Hurricane Harvey, the largest storm to hit the US in over ten years, has caused billions in damages, with analysts forecasting the financial impact of the storm to reach as high as $40bn (£31bn).
The storm swept through the Gulf of Mexico and made its way to southeast Texas, dumping historic levels of rainfall on Houston, America’s fourth largest city and home to one of the country’s largest ports.
The Houston area is expected to have received a year’s rainfall within just a week.
Nearly a fifth of oil and gas production in the Gulf of Mexico has been suspended because of the storm.
S&P Global estimated Sunday that approximately 2.2 million barrels per day of refining capacity were forced offline as remnants of the storm continued to wreck havoc on the refinery-rich coast.
Joseph Brusuelas, chief economist at RSM US, told the BBC that US gas prices rose around 10% ahead of the storm. Brusuelas forecasts prices to surge by another 20-30% over the next couple of weeks in the Texas region.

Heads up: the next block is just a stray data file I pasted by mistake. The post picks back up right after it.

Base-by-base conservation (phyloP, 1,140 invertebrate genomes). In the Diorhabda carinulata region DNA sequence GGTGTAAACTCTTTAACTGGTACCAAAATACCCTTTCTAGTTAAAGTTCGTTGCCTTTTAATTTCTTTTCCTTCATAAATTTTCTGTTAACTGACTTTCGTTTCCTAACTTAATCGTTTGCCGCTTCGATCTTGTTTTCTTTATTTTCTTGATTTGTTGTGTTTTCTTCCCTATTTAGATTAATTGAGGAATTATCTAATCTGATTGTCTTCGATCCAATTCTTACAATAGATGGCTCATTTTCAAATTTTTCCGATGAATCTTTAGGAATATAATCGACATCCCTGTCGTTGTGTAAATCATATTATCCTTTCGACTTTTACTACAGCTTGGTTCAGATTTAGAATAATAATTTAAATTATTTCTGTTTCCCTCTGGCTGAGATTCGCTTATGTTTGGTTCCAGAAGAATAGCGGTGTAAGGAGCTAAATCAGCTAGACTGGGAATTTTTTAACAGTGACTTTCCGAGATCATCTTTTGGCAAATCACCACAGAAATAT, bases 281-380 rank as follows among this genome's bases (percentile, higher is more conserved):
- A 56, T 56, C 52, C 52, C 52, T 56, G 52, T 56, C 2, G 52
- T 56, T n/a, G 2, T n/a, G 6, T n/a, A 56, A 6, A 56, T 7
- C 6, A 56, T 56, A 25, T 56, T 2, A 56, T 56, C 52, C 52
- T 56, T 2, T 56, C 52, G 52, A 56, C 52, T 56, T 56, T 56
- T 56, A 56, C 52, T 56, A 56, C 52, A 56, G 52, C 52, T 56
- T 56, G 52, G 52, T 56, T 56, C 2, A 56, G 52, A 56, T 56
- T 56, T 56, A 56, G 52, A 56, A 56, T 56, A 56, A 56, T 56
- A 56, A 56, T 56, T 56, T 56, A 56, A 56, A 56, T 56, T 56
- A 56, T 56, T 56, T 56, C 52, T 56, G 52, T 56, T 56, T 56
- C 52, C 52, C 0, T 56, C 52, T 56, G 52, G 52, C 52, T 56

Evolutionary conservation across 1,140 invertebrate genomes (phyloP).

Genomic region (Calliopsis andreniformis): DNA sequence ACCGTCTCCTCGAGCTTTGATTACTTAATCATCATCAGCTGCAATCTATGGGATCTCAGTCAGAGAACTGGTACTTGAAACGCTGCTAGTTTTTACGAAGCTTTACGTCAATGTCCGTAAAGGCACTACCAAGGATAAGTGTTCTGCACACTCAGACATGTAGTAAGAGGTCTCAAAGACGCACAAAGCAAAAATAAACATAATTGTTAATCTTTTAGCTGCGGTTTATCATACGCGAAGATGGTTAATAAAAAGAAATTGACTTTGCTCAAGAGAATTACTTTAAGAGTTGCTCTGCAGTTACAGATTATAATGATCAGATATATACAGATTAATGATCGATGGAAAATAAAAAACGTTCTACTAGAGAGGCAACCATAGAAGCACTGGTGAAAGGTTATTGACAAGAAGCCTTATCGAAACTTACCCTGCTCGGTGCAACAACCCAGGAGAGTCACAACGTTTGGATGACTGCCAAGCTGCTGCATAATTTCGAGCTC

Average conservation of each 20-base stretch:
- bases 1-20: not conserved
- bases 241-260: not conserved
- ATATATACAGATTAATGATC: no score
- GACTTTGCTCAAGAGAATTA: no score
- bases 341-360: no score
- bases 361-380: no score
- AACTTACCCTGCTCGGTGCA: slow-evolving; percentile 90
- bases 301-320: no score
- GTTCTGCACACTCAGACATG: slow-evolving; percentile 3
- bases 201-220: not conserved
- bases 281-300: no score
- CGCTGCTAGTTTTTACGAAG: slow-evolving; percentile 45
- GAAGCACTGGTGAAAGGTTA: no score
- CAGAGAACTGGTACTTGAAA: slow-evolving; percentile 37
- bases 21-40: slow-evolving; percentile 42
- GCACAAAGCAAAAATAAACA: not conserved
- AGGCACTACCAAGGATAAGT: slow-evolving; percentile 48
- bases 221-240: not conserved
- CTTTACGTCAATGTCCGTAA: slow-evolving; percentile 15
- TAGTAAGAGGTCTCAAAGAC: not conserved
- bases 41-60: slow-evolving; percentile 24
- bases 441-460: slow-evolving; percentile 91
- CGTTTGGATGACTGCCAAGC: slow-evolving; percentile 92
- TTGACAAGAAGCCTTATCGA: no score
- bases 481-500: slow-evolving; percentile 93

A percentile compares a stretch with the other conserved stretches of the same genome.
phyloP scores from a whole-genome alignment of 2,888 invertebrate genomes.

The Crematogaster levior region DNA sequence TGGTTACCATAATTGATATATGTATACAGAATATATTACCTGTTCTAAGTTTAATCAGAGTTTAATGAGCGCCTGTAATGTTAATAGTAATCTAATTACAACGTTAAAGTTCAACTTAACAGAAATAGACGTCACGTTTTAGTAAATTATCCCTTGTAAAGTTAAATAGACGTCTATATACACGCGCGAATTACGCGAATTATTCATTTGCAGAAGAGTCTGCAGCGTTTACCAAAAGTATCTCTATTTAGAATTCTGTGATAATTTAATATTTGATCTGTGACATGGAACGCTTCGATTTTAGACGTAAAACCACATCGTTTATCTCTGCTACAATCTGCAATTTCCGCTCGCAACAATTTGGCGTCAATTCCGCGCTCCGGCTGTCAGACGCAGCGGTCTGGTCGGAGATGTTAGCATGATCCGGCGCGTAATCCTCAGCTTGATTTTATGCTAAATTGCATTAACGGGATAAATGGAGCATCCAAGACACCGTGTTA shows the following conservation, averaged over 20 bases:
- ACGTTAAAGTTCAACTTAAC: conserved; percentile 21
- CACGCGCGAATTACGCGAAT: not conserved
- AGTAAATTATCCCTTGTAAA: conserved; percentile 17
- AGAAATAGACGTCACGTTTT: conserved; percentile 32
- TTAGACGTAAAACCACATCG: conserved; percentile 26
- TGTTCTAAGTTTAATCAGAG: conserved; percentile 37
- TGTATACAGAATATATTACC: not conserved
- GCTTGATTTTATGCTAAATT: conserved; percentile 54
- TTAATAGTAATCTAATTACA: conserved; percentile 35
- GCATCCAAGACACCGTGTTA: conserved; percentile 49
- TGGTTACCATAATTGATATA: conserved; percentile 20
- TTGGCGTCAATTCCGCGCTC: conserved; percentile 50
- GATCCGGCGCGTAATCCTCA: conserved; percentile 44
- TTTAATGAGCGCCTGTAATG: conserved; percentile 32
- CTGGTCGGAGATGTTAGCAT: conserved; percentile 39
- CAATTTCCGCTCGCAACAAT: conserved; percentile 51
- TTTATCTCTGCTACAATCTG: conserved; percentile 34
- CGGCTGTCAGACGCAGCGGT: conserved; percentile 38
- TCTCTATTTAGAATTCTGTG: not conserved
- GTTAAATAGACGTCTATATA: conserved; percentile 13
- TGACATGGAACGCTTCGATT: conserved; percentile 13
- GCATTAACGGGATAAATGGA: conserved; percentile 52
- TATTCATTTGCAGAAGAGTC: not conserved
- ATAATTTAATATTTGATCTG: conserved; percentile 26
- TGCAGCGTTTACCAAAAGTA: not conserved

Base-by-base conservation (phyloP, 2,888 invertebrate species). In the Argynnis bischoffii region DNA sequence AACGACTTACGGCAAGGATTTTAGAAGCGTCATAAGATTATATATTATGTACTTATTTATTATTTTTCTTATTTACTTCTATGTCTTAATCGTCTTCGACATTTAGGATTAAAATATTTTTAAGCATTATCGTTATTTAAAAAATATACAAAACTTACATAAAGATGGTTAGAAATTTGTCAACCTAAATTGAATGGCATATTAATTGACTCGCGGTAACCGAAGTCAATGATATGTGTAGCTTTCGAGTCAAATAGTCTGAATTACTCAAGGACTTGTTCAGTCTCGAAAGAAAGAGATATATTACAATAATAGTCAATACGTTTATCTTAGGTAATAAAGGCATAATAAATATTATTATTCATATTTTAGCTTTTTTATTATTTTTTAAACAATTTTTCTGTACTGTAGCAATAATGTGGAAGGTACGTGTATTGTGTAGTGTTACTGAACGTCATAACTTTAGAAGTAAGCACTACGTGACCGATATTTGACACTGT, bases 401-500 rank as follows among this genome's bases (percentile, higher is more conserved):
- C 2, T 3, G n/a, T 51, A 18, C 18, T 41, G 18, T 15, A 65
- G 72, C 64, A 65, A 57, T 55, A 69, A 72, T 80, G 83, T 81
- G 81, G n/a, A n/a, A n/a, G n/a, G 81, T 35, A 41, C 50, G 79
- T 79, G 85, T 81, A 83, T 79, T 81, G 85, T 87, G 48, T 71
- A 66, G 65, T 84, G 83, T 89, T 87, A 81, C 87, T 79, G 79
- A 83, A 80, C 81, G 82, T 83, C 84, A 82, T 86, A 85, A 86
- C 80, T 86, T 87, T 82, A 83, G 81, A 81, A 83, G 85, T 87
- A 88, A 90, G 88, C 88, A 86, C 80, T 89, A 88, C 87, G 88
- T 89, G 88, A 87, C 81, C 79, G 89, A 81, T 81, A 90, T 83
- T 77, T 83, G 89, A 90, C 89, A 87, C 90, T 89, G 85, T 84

According to the Bureau of Safety and Environmental Enforcement, around 18% of oil and natural gas production in the Gulf has stopped.
The US Department of Energy said in a recent update that approximately 11% of American refining capacity has also shut down.
“If Harvey had been a run-of-the-mill hurricane, it would have cost less than $5 billion of damage.”
He added: “The problem is that Harvey is acting more like a big, wet tropical storm. Harvey has dumped more rain in three days than Tropical Storm Allison did in five, and it’s on track to almost double the Allison rainfall.”
“Harvey is a whole different animal.”